w/ Memphis Radio Kings, DJ Dann Gallucci
Sunset Tavern, Thurs Sept 13, $5
Shy of giving John Doe head in a beat-up pickup truck on a back road in Bakersfield, I can't imagine a fantasy more satisfying than this. I'm huddled in the West Section Line's ramshackle practice space, wiping sweat from my eyes while the terrifyingly loud strains of the band's unclassifiably strange music smashes against my skull. Imagine My Bloody Valentine as a classic country band. No, think of the Old 97's without the cute puns. Aww, just imagine Glen Campbell on a killing spree and you're getting close.
Whatever this sound is, it's forcing my mouth into a lunatic grin. The boys look happy too, laying into their instruments like they're trying to draw blood. Hell, for a band just risen from the grave, they sound better than ever.
The West Section Line doesn't really exist. The band that released the now-legendary CD The Man Downstairs on RX Remedy in 1996 broke up just two years later when Ben Savior, the lead singer and lyricist, moved to New York City to pursue a career on Wall Street. For three years, devoted fans have had only a frustratingly abbreviated discography (which also includes an admittedly "sub-par" Sub Pop single and a five-song demo CD that's as rare as a hen's tooth) with which to comfort themselves. So when the sudden announcement came whispering down the lane that Savior was briefly back in town and that the band would resurrect for a final show at the Sunset, I felt compelled to stalk the boys to their hidden lair.
After practice, the entire lineup (Ben Savior, vocals; Chris Quinn, lead guitar; Evan Foster, lead guitar; Jason Reavis, drums; Greg Stumph, bass; and Nick Contento, Hammond organ) hunker down into a booth at Cyclops to share secrets, starting with the story of the band's enigmatic name. "It's the name of my grandparents' rural route in Ohio," Savior says, sipping at a near-beer.
The black-clad Savior has a piercing gaze that belies his freakish intellect. It's not hard to imagine how he finessed Quinn into forming the first incarnation of the band. "Chris and I met in high school. But WSL started when I came back from New York [in 1993] with these sloppily recorded tapes, and handed them to him." Quinn, a lanky fellow whose slide guitar defines WSL's haunting sound, nods vigorously.
Savior continues, "We were reading the same books and watching the same movies. Like John Rechy's City of Night, and Midnight Cowboy. I'm also really influenced by how popular hetero-culture represents queer culture. Like Cruising, which was roasted when it came out, but I fucking love that movie." Savior doesn't seem to notice that this unlikely admission nearly causes me to spray a mouthful of beer at him, and he continues. "I was listening to a lot of Gun Club and Hank Williams. I used to have a huge drug habit too, and all that's in there. Every single one of those songs is basically a tragedy."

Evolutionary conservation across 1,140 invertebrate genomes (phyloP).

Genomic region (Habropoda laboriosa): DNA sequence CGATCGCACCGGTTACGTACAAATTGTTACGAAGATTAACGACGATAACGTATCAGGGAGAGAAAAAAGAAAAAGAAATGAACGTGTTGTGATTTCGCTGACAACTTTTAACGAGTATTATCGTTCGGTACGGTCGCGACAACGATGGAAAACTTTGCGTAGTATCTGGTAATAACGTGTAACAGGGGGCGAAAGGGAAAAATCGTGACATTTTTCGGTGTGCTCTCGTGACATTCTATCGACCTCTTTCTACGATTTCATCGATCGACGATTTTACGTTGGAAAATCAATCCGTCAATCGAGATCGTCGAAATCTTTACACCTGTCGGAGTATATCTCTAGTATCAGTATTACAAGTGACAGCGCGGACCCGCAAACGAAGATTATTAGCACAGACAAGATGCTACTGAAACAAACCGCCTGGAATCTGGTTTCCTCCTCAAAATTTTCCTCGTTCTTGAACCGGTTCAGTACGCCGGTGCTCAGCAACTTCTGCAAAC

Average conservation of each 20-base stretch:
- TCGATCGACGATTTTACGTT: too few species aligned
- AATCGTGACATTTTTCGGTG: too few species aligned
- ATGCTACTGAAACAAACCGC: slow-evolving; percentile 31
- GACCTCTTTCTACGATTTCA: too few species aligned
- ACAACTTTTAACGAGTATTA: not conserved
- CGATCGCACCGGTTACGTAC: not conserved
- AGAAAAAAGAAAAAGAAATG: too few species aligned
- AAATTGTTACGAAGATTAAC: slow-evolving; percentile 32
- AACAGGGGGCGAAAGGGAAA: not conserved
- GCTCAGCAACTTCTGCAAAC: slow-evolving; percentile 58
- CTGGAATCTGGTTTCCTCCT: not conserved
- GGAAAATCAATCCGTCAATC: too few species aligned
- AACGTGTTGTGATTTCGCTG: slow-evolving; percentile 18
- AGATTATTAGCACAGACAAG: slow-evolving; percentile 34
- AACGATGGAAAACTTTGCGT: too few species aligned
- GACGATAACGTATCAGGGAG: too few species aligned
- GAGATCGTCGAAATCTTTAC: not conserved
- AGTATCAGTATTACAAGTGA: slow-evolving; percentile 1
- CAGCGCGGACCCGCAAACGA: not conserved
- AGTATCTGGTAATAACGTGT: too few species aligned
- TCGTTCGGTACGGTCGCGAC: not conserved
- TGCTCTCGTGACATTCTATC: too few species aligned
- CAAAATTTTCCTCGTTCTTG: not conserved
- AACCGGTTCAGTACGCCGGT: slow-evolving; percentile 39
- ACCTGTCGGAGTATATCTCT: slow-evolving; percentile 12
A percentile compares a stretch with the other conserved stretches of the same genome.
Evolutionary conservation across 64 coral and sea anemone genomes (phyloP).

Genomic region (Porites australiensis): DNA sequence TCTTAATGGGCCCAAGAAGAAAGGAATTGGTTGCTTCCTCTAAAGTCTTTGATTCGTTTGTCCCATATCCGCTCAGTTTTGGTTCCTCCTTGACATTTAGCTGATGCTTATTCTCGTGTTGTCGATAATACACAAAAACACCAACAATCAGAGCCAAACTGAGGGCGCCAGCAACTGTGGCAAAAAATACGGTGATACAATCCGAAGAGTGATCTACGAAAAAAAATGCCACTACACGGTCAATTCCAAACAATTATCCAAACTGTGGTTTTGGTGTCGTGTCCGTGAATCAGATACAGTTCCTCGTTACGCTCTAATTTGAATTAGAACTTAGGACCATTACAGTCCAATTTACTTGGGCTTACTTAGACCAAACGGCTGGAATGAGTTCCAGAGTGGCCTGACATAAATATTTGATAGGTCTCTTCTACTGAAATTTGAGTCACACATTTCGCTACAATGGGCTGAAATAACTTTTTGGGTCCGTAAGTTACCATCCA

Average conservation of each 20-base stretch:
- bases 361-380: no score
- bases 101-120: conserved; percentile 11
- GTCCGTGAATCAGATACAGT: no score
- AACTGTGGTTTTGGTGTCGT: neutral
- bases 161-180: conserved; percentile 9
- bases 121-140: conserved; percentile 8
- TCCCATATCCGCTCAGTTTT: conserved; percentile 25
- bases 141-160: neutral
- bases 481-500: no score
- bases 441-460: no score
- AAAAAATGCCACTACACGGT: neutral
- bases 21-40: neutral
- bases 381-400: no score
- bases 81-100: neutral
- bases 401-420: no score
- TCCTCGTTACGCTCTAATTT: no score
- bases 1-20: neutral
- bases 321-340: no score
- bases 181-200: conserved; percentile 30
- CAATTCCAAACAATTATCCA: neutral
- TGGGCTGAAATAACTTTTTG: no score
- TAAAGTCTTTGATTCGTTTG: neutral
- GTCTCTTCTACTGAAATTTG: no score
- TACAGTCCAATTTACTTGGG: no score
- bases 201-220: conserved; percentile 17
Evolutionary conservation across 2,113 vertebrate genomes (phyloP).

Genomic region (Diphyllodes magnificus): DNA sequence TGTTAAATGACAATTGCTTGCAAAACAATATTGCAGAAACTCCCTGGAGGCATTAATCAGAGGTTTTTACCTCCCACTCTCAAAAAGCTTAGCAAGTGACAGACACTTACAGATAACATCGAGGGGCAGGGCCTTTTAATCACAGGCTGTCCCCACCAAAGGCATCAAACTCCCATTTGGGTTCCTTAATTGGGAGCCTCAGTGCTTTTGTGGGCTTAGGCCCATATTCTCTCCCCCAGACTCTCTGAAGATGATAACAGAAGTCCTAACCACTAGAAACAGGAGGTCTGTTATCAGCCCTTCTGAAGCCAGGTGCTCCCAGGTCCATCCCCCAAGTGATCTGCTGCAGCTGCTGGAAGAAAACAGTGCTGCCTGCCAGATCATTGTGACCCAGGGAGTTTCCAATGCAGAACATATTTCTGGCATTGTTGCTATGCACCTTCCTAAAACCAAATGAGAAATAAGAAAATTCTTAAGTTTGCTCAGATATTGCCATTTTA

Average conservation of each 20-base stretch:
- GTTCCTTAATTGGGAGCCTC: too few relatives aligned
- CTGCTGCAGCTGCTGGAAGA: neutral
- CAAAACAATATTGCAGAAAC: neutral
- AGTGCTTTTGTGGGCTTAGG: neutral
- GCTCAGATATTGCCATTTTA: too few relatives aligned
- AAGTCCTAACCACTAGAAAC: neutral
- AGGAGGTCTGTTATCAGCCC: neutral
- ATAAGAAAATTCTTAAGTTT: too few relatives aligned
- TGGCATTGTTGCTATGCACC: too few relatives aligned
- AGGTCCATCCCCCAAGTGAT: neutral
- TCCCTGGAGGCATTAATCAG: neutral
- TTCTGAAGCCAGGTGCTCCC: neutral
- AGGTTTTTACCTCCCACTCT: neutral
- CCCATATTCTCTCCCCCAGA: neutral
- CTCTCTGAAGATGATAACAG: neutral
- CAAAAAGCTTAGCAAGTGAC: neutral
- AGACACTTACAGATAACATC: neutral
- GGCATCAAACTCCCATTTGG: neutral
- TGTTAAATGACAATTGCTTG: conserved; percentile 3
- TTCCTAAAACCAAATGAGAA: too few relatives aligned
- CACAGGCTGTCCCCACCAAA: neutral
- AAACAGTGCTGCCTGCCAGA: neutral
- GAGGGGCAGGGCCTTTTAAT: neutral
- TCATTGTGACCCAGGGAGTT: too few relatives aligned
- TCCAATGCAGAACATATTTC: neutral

Quinn and Reavis (who is instantly recognizable from countless other Seattle bands) both rise. "The thing is not to overexplain it," Quinn adds. "If you listen to it and it moves you then that's fucking beautiful, and that's what it's all about." Then he and Reavis, who are not ashamed to admit they are fans of the Black Crowes, rush out to catch the Crowes' set at Bumbershoot.
With our numbers reduced, I'm emboldened enough to probe at the band's dissolution. Savior doesn't flinch: "Our record came out and we didn't tour to support it, which was admittedly a mistake. If you don't... accelerate, things can only fall apart. I had put together a deal to do a solo record. But those solo tracks were the basis for what became the next WSL five-song EP, with Evan [who replaced Quinn on guitar for the recording]." Foster, looking like a child star who grew up to rob convenience stores, seems to thrum with excitement at the mention of the EP. "The hardest thing about my move to New York," Savior continues, "was that when Chris and I began to move in different directions, Evan and I began to develop the same kind of connection that Chris and I had. Which is why it's so amazing to have them together on the same stage."
Foster chimes in. "When I got involved it became quickly apparent that this was excellent shit and that it had to be done.... And that's why the show is going to happen." Greg Stumph, WSL's typically quiet bass player, nods meaningfully.
Savior leans toward me. "But I don't want this opportunity to be a sentimental freak-show. I want it to be an event. Hell, the older I get, the more everything starts to resemble weddings and funerals." Characteristically conjuring up conflicting images of open caskets and caught bouquets, Savior has voiced the reason that--come Hell or high water--I'll be up front paying my respects.